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Witnessing winds of change in shipping

Witnessing winds of change in shipping
Yashika F. Torib August 5, 2020

AS a shipping vetarn for 40 years, Capt. Jones Tulod witnessed how time and technology plunged the industry into sweeping and permanent changes.

He has sailed through the labor-intensive but somehow relaxed nature of shipping back in the early 1980s, a time when “seafarers are said to be made of steel and ships are made of wood.”

Tulod added sailing the high seas until automation gradually took over the bridge and shifted the seat of power from man to machinery, a period that required many of his younger contemporaries to rely on technology that softened their core. Tulod said he did not expect to see such changes make ships of steel and men of pliable wood nowadays.

When Tulod hung his hat after 26 years of sailing, 14 of which were spent serving Norwegian ships as a captain, when automation in the shipping industry was in full swing that he was quick to draw observation on how greatly it has changed the administrative and operational sides of the ship.

“Seafaring was fun during my early days at sea. We had time to go ashore and relax because ships stay longer in port. There were less paper works, there weren’t much regulatory compliance, there was no redundant training requirements, no audits, security was not much of an issue, and we can even invite friends and family to visit us onboard,” Tulod reflected.

“Today, seafaring is entirely different. It is now all about the fast turn-around of a vessel, computerization, adapting to technology, trainings, audits, port state control inspection, vetting, security and the seemingly endless email from the shore office that the captain has to attend to. Much of his technical work on ship is also being hampered by ‘computer administration,’ something that could really be frustrating for someone who would rather be commanding the ship,” he observed.

With his current role as the president of one of the country’s largest and well-known manning agencies, Thome Ship Management Philippines Inc., Tulod was able to perceive a deeper concern for maritime employers.

“Another daunting challenge in the industry today is the imposition of too much stringent qualification for seafarers. It used to be just a matter of competency, but [ship owners and principals now require] competence and experience for specific vessel types and geographical trading experience. Applicants should also have good medical results, [an acceptable] age, cargo experience, oil majors experience matrix, and many others. It has become an every day struggle of a manning agent to find all those qualifications in a seafarer,” he said.

Pandemic-induced norms

The outbreak of the coronavirus disease 2019 (Covid-19) pandemic had its way of revealing and recalibrating true leadership for many. During this period, Tulod’s level of leadership and vigilance sharpened all the more.

Still with salt in his blood, he empathized with seafarers and their need to immediately get a job or be back home with their families. As with many sailors even from way back, his entry into the maritime industry was spawned by poverty and the motivation to provide a more comfortable life to his family.

Having this in mind, along with the rigorous training and education from the oldest and one of the finest maritime schools in the country, the Philippine Merchant Marine Academy, Tulod reached the peak of his career armed with definitive focus and a sense of servant leadership that guided his principles in ministering to both shipping and manning sectors.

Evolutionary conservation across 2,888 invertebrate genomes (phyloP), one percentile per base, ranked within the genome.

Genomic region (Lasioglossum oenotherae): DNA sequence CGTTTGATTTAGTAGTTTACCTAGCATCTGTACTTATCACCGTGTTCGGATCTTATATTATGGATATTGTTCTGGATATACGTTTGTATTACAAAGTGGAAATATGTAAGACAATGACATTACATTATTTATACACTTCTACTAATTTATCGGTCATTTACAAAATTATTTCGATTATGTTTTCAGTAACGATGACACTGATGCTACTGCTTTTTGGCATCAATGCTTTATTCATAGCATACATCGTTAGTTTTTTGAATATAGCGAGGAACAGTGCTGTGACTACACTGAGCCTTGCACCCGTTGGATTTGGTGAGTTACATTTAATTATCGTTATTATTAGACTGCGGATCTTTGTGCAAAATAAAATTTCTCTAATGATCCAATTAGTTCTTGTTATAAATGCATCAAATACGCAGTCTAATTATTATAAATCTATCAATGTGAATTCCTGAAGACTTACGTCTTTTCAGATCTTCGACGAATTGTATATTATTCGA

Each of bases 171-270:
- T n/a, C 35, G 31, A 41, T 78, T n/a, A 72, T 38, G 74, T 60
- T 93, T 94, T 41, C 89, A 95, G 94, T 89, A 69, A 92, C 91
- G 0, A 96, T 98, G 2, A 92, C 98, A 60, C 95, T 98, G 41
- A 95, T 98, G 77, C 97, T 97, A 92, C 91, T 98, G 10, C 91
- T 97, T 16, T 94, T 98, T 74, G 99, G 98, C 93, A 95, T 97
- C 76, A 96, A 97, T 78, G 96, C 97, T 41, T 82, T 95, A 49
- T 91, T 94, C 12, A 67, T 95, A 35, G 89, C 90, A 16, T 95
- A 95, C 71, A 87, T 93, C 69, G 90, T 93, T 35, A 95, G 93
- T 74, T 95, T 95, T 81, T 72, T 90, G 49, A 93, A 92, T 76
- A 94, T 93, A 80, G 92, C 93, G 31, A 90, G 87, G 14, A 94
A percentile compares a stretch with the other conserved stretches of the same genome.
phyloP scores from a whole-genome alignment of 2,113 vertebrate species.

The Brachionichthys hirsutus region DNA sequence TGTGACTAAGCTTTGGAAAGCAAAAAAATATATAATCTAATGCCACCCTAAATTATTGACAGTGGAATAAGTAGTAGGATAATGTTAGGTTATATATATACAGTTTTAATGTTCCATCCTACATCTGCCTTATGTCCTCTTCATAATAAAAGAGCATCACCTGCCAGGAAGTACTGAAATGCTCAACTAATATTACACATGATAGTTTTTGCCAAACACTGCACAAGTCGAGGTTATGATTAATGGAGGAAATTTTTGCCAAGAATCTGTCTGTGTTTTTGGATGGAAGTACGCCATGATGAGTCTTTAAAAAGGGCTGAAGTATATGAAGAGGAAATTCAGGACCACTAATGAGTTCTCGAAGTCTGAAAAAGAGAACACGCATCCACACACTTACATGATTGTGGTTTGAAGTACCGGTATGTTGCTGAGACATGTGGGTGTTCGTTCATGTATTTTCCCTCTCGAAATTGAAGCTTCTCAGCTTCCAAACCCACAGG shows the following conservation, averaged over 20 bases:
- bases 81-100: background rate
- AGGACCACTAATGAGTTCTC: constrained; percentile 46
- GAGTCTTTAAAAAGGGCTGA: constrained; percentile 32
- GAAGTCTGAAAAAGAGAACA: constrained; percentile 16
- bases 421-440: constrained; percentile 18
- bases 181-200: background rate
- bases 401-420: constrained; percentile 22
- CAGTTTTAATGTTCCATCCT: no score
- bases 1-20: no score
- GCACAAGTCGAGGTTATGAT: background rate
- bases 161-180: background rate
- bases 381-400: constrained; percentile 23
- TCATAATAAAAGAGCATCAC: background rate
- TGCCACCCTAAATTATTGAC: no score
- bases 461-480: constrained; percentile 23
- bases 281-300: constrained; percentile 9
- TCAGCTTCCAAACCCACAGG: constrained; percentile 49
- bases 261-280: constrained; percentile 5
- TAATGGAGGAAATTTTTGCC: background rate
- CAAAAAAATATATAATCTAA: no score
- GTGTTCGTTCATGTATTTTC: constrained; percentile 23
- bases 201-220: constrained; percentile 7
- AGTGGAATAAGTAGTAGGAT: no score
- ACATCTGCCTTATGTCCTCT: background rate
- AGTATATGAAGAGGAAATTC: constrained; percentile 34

From the old shipping ways to the drastic shift on automation, Tulod now stands to see another shift in the fabric of maritime industry – a pandemic-induced norm for employers and seafarers.

“The crew change crisis has become so complex with the unstable and ever changing government policies and procedures including some non-compliance of other agencies that, in the first place, agreed and approved such protocols,” he said.

Such predicament urged Tulod to be more than just a mere spectator. He strongly advocated for a stronger decision-making process through predictability and alternatives.
“What makes crew change so difficult is the unpredictability of processes and the lack of alternatives. Take for example the indefinite period of release of Covid test results, the delayed issuance of the Department of Foreign Affairs (DFA) and immigration clearances, and the lack of flight availability. This was aggravated by the closing of ports other than Manila,” Tulod said, citing the volatile situation with no further alternatives left for employers and seafarers.

His proactive stance in the local manning industry led him to push for procedural improvements that could help alleviate a seafaring crisis that has now reached an alarming global proportion.

“There should be a synchronized understanding of protocols among all government agencies to avoid inconvenience and confusion. We should also ease crew change protocols, as proposed in the Green Lane strategy of the government, by fast tracking the release of RT-PCR [reverse transcription polymerase chain reaction] test results and DFA clearances as this has become a standard requirement for all manning agencies. We can also look into decongesting Manila Bay by opening other strategic ports in the country for crew change,” he explained.

Even as Tulod considers himself a reserved person, his compassion seeped through his chosen façade when he earnestly called on the Filipino seafarers to keep the faith on their manning agents. “Just trust that you are continuously being taken care of and have faith,” he added.